Facebook is challenging the government over data searches that are possibly related to protests that happened during Donald Trump's inauguration. According to information dug up by Buzzfeed, Facebook received warrants from prosecutors to search three accounts. Those were accompanied by non-disclosure orders preventing it from telling the affected users about any investigation. The gag orders may have come about because in February, the social network warned some protesters that police were digging around in their Facebook accounts.
Some of the Trump inauguration arrests were denounced by press freedom organizations because they involved journalists. "These felony charges are bizarre and essentially unheard of when it comes to journalists here in America who were just doing their job," Pen America's Susan Nossel told the New York Times in January.
Facebook lost an initial challenge to the gag order, but took the case to the DC Court of Appeals. A decision is still pending, but the court did rule that Facebook and the government could post an unsealed notice to any groups with an interest in the matter.
Public briefs were then filed by the American Civil Liberties Union (ACLU), rival tech companies and consumer advocacy groups in support of Facebook. While not revealing specific details of the case, the briefs, and Facebook's legal fight behind them, came to the attention of reporters.
Facebook argued that the nondisclosure order may violate the First Amendment, because information about the related investigation is already public. "Neither the government's investigation nor its interest in Facebook user information was secret," it said in the public notice. Furthermore, it believes that the users in question should be able to learn about the warrants in order to fight them, since they may infringe on their right to anonymous speech.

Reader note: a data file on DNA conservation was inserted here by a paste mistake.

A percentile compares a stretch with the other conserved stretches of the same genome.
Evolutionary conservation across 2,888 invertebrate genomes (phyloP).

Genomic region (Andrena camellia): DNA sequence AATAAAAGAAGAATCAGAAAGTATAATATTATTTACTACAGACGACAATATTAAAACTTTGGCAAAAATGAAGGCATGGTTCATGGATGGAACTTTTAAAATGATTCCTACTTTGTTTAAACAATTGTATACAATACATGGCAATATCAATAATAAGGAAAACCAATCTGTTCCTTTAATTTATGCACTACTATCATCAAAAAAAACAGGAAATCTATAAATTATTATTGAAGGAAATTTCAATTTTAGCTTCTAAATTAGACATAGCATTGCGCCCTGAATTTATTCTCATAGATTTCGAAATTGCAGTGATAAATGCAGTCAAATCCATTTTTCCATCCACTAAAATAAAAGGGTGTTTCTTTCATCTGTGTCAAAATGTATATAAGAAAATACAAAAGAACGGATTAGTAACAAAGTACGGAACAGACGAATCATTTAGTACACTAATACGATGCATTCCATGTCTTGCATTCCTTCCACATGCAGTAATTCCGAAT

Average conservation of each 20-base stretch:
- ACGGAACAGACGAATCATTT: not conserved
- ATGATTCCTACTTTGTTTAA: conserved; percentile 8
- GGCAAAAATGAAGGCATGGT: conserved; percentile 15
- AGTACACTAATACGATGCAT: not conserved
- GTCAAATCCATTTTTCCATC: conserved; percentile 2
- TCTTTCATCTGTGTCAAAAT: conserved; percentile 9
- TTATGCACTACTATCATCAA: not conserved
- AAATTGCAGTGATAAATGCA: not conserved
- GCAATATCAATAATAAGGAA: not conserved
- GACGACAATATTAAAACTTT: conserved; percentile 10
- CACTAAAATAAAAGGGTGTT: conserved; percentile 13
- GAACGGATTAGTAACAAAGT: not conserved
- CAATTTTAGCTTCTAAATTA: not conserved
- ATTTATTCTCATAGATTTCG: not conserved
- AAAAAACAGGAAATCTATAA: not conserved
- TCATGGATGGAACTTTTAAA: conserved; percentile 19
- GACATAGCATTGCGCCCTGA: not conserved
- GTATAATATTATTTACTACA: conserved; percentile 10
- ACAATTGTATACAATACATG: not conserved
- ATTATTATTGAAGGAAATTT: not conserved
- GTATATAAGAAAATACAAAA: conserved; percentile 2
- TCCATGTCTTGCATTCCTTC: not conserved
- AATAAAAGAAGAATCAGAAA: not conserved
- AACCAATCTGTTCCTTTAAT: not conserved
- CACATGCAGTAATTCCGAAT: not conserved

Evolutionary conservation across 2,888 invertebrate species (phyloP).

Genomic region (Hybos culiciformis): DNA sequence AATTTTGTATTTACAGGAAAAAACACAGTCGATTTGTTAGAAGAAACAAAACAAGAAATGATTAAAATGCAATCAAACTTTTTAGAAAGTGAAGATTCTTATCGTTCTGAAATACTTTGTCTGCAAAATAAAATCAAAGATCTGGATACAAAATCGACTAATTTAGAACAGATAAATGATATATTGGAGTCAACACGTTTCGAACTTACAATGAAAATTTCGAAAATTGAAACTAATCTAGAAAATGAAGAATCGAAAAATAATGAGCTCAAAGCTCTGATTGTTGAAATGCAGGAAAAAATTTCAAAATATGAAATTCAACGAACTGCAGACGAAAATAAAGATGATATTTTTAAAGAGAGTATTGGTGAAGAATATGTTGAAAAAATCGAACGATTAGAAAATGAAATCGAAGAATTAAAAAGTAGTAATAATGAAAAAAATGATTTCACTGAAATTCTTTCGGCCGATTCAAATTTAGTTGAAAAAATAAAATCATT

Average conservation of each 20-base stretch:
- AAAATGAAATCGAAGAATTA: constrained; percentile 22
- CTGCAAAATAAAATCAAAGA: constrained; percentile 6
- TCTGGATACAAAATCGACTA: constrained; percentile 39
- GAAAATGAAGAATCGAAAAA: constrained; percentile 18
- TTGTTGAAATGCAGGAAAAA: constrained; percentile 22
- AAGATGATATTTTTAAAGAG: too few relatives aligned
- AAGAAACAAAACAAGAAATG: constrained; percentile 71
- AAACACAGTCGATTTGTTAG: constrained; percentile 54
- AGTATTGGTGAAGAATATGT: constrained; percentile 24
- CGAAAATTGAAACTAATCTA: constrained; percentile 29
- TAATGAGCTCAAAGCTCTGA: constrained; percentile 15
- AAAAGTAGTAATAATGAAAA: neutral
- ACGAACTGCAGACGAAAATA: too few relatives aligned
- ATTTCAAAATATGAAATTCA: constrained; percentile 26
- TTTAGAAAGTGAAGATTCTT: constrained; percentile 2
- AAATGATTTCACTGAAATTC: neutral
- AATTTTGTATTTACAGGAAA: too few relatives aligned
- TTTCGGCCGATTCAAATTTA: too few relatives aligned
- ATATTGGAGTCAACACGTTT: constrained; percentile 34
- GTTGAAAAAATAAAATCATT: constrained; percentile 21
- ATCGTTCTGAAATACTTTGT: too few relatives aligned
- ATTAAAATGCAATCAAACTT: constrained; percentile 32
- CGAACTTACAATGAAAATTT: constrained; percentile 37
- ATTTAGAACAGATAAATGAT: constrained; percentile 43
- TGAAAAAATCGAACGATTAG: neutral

In light of the warrants' potential impact on the First Amendment rights of its users, Facebook moved to vacate the [non-disclosure order] on the grounds that it did not withstand strict scrutiny under the First Amendment.
The ACLU also thinks that the search orders are a type of fishing expedition. "[It's] like a warrant telling officers to seize all the papers and photographs in someone's home, so prosecutors can peruse them at leisure looking for evidence," Legal Director Arthur Spitzer told Buzzfeed.
Three briefs were filed last Friday from tech groups, including Microsoft, Google, Apple, Snap, Twitter and others, joined by the Reporters Committee for Freedom of the Press. Another was filed by the ACLU and Public Citizen Litigation Group, and a third from organizations including the Electronic Frontier Foundation (EFF) and Center for Democracy & Technology. The latter brief noted that the events "coincide with the proceedings involving the January 20, 2017 Presidential Inauguration protestors."
In its filing, the EFF notes that "the First Amendment requires that the users be accorded notice and the opportunity to contest the warrants." Facebook told Buzzfeed that it's "grateful to the companies and civil society organizations that are supporting us in arguing for people's constitutional rights." The court will reportedly tackle the challenge at some point in September.
Please note: Comments on this article have been closed due to the extensive number of off-topic and unrelated comments.